Each of these factors has its own strengths and considerations when used for security:
● SMS, the short message system, is the text messaging service component of mobile telephone service, which uses standardized communication protocols. Used for MFA, the system sends you a temporary code in a text message to enter into the site or app. This means that you have to have your mobile device to get to the site.
● Emails used for MFA are just like SMS text messages, with a temporary code or password. This requires you to have access to the email account that you used to sign up for the service.
● Voice calls are generally handled by an automated system that gives you instructions to follow and questions to answer. This often requires a piece of private information in addition to using the phone number associated with your account.
● Mobile apps are as secure as the people who write, maintain, and support them and the underlying technologies chosen. A mobile application developed with security in mind, with good people behind it, is one of the most secure factor options available in 2022.
● Universal 2nd Factor (U2F) security keys are physical items like USB sticks. The item holds additional cryptographic information designed to be a good second authentication factor.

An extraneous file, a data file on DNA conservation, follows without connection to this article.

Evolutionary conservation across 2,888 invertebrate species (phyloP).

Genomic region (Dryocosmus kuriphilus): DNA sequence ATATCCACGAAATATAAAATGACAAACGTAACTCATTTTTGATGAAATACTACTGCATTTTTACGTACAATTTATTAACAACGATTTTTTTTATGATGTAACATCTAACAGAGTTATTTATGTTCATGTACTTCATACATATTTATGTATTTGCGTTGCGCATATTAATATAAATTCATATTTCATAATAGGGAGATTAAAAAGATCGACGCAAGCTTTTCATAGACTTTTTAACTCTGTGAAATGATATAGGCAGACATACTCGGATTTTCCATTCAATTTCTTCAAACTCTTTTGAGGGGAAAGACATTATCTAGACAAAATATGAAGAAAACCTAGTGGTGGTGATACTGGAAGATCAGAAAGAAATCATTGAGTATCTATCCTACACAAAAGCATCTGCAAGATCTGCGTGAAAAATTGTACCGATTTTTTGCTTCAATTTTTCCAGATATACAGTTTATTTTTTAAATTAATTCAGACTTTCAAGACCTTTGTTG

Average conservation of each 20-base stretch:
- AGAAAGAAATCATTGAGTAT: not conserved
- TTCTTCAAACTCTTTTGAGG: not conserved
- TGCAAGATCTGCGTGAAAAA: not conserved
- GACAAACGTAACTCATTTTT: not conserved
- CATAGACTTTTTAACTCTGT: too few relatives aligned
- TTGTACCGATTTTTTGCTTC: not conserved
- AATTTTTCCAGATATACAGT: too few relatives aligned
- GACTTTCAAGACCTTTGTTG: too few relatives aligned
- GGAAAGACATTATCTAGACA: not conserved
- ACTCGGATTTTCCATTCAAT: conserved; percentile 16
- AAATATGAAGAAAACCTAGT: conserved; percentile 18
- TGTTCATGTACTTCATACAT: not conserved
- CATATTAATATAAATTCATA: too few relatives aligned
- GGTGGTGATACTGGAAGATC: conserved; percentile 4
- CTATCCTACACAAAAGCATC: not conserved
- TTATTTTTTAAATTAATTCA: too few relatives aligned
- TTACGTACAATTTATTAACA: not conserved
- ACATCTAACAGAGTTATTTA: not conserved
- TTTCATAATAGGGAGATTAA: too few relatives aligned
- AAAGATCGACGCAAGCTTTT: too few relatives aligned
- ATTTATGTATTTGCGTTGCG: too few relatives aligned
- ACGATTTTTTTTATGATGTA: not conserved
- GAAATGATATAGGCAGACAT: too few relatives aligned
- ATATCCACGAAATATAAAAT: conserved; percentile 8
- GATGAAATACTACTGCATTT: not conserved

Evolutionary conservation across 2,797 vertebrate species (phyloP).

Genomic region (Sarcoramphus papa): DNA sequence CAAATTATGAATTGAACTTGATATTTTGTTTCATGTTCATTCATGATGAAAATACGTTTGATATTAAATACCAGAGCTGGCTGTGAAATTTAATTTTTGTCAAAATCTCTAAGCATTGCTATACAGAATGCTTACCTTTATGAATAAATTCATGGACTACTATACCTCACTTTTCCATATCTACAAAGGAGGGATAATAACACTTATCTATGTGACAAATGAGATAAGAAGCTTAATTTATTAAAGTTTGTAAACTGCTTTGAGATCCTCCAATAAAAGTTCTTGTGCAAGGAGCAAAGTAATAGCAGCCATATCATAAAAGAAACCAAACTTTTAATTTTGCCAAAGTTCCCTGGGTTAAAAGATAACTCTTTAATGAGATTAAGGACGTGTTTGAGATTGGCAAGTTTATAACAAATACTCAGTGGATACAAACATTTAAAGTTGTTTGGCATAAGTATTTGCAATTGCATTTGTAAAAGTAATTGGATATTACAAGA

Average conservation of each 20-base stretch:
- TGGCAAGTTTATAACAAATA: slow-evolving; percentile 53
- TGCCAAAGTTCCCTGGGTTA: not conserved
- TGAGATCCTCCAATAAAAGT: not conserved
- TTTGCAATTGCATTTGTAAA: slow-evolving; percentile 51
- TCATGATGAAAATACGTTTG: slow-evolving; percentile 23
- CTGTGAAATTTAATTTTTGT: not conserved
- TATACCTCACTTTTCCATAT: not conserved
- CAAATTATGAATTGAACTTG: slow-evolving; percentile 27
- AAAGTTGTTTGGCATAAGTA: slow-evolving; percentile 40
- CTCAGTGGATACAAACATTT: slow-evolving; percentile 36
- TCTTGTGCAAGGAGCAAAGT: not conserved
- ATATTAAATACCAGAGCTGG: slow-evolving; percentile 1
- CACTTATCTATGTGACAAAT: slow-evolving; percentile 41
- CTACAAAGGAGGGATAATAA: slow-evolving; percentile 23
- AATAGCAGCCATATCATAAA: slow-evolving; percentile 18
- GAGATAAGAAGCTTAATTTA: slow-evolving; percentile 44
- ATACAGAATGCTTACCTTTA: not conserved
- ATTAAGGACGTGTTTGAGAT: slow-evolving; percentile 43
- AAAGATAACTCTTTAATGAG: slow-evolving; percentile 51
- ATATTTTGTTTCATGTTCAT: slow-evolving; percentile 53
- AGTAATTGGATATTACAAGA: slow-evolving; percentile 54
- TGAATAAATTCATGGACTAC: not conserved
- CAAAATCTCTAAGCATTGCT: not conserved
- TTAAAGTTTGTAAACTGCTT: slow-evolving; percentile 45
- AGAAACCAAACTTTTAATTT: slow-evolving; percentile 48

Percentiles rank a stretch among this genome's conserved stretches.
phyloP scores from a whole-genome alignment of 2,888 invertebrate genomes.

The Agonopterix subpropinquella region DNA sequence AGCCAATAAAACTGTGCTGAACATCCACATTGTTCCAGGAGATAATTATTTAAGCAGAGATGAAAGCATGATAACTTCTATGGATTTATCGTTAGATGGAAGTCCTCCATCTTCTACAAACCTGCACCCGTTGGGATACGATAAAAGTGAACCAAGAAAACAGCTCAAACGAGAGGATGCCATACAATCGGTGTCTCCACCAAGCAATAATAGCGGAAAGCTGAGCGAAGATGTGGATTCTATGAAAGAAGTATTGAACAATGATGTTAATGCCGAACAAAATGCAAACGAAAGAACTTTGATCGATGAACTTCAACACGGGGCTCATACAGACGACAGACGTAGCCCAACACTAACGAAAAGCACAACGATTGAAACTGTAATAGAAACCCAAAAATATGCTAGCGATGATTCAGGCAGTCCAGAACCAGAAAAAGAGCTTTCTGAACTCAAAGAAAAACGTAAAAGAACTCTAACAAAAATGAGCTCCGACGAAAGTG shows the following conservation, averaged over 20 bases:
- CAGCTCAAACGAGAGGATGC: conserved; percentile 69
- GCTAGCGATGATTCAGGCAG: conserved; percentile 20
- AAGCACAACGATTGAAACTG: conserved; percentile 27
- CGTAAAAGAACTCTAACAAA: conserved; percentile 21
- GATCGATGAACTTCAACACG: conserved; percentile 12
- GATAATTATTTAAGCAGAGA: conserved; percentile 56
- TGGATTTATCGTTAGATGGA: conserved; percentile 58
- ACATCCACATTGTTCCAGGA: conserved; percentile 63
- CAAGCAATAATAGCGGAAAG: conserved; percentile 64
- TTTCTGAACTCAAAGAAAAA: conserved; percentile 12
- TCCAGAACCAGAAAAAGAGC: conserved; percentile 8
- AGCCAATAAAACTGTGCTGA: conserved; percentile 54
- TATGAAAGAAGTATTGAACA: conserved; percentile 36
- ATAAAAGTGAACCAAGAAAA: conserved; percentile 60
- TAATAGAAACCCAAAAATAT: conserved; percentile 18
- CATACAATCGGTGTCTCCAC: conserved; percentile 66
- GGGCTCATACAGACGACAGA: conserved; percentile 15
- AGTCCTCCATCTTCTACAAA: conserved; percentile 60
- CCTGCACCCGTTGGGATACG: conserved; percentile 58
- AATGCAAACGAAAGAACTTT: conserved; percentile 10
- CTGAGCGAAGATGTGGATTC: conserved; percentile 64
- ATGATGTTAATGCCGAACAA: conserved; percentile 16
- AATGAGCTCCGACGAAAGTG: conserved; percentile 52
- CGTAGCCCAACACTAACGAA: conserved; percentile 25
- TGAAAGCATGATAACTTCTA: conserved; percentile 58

● Physical one-time PIN (OTP) tokens are physical devices capable of producing a one-time-use code, pin, or password. These tokens use complex cryptographic algorithms. Sometimes they are also called dynamic passwords. The acronym OTP is not to be confused with “One Time Pad”, which is an older security scheme.
● Biometrics use unchanging physical features, such as your thumbprint. Biometrics are convenient, but can’t be changed.
● Smart Cards have a smart chip in them and look like a credit card. Also like a credit card, they work by being inserted into a reader or using an NFC chip. They are usually used with a PIN. Smart cards can be made to the highest security standards, and are very difficult to defeat.
● Software certificates typically use public-private key encryption schemes, have expiration dates, and are usually signed by an authority with a secret key that issues such certificates. This makes them additionally trustworthy. They can be tied to your identity, or at least the identity of a device you own, and they are also frequently used to secure websites and software updates.
MFA at Statrys
Why Passwords Just Aren’t Enough Anymore